Though firmly rooted in Ireland, St. Patrick’s Day was invented in America. Irish-Americans in Boston were the first to celebrate the holiday, back in 1737. Here are five things about St. Patrick’s Day that you may not have known.
One of the most enjoyable things about the NCAA tournament – for basketball fanatics and casual observers alike – is the Cinderella story. On Thursday, Morehead State chalked up the first upset of the tournament by vanquishing No. 4 Louisville. There’s just something appealing about watching the triumph of the little guy - the team no one ever paid any attention to, never gave a chance. Or maybe it's watching the titan, the sure-thing, the team that everyone knows will win, well, not win. Here is our Top 10, plus one.
The NCAA men's basketball tournament gives teams that haven't been playing well – Purdue, Villanova, Georgetown – a second chance to fulfill some of the bracket predictions going into the NCAA tournament.
Ohio is already considering a Wisconsin-like bill to take on labor unions. Now Gov. John Kasich is proposing a budget that could significantly cut union ranks.
House Republican cohesiveness splintered in a key vote earlier this week, but NPR funding – long a target for conservatives – is almost certain to restore a picture of GOP unity.
A top nuclear regulatory official testified Wednesday that Japan's nuclear plant might already be too dangerous to allow repairs, even though external power could soon be available to run crucial water pumps.
Republican lawmakers are blocking Gov. Jerry Brown's attempts to put a tax-rate extension before voters this summer. But a new Field Poll shows Californians back Brown's plan.
Answering Obama's call, lawmakers in the House and Senate seek to repeal the Defense of Marriage Act, bringing the battle over same-sex marriage to all three branches of government.
It has been a tough couple of days for former Alaska Gov. Sarah Palin. Her favorability ratings among GOP voters have slipped, a new poll shows, and fellow Republicans are taking pot shots.
Some US naval forces engaged in earthquake relief efforts have been exposed to low levels of radiation from the Japan nuclear crisis. The Navy is keeping its ships out of the radiation 'plume' and is taking precautions.
March Madness, the annual college hoops extravaganza, is upon us once again. For those interested observers, making their March Madness picks can be all consuming.
Workers at Japan's stricken Fukushima nuclear power plant are still days – if not weeks – away from bringing the crisis under control. The reason: nuclear fuel rods remain dangerously hot well after reactors are shut down, and all cooling systems at Fukushima have failed.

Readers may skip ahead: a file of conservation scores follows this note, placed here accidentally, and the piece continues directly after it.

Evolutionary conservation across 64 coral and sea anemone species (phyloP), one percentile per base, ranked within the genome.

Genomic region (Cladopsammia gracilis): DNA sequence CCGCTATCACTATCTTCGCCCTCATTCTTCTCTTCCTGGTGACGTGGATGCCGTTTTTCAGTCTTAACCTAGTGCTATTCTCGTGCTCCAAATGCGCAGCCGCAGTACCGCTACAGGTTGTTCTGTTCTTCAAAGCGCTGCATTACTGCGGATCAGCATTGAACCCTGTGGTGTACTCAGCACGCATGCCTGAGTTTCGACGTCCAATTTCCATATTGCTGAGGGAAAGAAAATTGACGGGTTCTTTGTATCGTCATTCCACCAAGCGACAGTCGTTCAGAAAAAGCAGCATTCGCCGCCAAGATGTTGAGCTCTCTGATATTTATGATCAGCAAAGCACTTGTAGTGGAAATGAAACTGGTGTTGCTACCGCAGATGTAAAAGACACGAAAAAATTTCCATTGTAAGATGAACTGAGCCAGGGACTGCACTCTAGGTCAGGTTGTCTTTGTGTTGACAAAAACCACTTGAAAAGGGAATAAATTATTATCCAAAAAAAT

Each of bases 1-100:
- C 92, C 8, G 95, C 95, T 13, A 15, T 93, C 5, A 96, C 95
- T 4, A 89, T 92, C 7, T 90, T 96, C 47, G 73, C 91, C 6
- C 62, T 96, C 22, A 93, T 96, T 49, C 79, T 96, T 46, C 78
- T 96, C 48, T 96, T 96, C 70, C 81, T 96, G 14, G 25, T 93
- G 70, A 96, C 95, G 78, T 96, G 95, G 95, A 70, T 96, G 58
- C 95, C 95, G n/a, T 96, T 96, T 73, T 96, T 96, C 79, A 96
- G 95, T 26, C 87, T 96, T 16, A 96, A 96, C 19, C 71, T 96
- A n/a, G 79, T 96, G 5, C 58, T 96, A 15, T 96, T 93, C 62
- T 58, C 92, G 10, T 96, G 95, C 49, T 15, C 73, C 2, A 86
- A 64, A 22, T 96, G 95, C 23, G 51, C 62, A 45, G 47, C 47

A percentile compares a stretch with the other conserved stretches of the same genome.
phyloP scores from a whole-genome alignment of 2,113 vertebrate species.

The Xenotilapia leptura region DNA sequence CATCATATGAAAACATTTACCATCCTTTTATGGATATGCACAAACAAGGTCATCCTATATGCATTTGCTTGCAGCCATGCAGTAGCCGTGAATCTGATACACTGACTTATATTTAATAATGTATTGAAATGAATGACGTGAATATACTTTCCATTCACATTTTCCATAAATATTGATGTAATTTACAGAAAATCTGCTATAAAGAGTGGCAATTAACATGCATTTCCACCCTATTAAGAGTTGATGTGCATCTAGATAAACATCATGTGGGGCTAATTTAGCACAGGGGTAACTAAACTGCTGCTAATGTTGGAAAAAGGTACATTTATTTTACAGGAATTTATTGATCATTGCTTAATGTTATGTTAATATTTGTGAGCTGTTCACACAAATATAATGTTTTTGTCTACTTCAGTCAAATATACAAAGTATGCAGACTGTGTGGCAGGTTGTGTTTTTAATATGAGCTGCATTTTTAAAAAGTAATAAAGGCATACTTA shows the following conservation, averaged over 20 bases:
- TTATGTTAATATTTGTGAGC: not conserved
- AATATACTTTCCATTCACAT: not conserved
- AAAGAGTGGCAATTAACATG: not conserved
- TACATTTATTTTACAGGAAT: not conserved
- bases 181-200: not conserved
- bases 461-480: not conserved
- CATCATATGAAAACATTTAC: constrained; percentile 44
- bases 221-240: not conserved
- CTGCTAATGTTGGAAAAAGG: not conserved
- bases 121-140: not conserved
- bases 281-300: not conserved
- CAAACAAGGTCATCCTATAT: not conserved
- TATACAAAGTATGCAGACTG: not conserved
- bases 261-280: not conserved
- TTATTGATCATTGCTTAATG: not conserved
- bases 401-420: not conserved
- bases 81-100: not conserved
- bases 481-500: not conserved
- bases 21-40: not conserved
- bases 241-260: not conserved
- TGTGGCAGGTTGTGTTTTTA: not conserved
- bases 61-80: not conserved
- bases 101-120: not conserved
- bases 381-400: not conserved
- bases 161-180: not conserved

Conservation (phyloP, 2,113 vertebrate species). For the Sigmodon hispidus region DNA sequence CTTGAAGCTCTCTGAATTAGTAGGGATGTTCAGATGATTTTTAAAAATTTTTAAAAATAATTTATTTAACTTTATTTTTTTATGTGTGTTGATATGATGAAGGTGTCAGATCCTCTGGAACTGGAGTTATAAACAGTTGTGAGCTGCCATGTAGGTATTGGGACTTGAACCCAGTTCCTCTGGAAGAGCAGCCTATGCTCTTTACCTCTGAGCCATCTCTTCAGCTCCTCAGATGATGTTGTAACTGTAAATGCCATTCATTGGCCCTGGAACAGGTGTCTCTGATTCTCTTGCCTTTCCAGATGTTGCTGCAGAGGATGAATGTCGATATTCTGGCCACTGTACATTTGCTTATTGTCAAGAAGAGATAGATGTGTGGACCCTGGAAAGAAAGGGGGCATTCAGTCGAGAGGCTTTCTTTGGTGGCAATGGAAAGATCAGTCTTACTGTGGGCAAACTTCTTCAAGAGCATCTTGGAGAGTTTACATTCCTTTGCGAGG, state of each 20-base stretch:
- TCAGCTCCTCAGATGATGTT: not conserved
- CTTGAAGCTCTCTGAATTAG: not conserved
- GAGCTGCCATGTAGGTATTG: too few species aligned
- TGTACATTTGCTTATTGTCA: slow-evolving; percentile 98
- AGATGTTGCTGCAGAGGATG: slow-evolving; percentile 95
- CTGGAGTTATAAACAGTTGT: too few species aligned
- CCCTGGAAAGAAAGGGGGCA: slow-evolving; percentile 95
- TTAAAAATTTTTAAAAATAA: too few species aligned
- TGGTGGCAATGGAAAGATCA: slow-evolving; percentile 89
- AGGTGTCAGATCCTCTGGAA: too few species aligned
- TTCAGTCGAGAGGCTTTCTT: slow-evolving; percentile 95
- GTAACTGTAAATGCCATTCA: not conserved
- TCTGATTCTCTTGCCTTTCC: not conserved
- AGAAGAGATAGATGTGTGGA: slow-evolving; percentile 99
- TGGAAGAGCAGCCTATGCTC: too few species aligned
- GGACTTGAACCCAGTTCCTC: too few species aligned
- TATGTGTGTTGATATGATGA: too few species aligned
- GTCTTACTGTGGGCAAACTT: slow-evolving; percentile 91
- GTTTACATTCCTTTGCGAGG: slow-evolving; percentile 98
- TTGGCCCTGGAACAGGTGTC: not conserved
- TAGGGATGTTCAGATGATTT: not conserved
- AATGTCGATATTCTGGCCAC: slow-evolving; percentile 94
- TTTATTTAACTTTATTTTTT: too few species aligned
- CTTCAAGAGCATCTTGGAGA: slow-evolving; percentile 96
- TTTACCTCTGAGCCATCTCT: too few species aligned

The recall Tuesday of Carlos Alvarez, the Miami-Dade mayor who raised pay and unfroze benefits for public-sector employees, offers a first hint of voter mood amid a massive recall campaign building in Wisconsin.
Gen. David Petraeus is on Capitol Hill this week to give a positive message about the course of the Afghanistan war. But some key US officials disagree with his assessment.
Republican freshmen revolt, saying the three-week spending bill cuts too little – $6 billion – from the 2011 budget. House Democrats who backed the measure say the GOP rift gives them an edge.
California's governor is unable to persuade GOP lawmakers to OK his plan to solve a looming budget shortfall. Jerry Brown might try an end run, if it's legal, or present an all-cuts budget.
Spent-fuel pools are shielded only by the buildings at Japan's Fukushimi I nuclear power plant, and three have now been damaged by explosions. Low-level radiation leaking from the pools could dramatically worsen if the water levels drop low enough for spent rods to burn.
Radiation exposure fears appear to have led to a run on iodine tablets in the US. But federal officals say that is an overreaction. They say weather patterns would disperse radiation from Japan to the point that it would present no health risk by the time it hits American shores.
Federal officials announce an indictment against Canadian Ferid Imam, who is charged with helping Najibullah Zazi and others travel to Pakistan for terrorist training in a plot to bomb the New York City subway in 2009.
The women's NCAA basketball tournament, scheduled to start Saturday, has a field of 64 teams from across the country.